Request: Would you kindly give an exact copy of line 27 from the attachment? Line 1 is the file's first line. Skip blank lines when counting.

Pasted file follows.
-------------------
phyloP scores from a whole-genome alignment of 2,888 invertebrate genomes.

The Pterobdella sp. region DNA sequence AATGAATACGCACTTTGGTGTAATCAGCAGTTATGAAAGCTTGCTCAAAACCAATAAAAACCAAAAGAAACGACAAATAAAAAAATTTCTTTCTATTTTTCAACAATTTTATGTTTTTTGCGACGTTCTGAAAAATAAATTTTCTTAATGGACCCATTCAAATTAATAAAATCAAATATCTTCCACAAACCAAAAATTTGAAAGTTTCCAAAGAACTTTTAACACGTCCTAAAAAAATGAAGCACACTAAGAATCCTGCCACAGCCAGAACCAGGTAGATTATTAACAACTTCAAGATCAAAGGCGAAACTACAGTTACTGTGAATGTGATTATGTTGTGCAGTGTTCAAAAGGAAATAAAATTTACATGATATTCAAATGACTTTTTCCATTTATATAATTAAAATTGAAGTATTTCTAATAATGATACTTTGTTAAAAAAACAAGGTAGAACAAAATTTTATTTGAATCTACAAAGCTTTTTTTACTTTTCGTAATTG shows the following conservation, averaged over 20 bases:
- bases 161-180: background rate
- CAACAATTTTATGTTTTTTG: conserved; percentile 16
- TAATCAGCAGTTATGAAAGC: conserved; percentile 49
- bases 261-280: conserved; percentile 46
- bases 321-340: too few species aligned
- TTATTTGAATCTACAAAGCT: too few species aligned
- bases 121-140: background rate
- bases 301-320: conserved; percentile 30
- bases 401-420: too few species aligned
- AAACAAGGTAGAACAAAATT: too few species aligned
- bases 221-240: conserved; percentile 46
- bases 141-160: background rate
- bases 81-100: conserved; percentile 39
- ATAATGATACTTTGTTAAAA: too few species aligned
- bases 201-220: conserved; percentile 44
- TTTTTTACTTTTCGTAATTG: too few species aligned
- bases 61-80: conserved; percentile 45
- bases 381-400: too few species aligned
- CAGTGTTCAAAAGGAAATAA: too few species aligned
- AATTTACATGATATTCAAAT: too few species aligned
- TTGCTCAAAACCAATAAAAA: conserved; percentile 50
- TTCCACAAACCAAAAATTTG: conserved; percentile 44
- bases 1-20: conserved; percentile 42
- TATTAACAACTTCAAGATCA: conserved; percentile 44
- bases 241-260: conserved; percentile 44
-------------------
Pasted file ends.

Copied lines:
- bases 241-260: conserved; percentile 44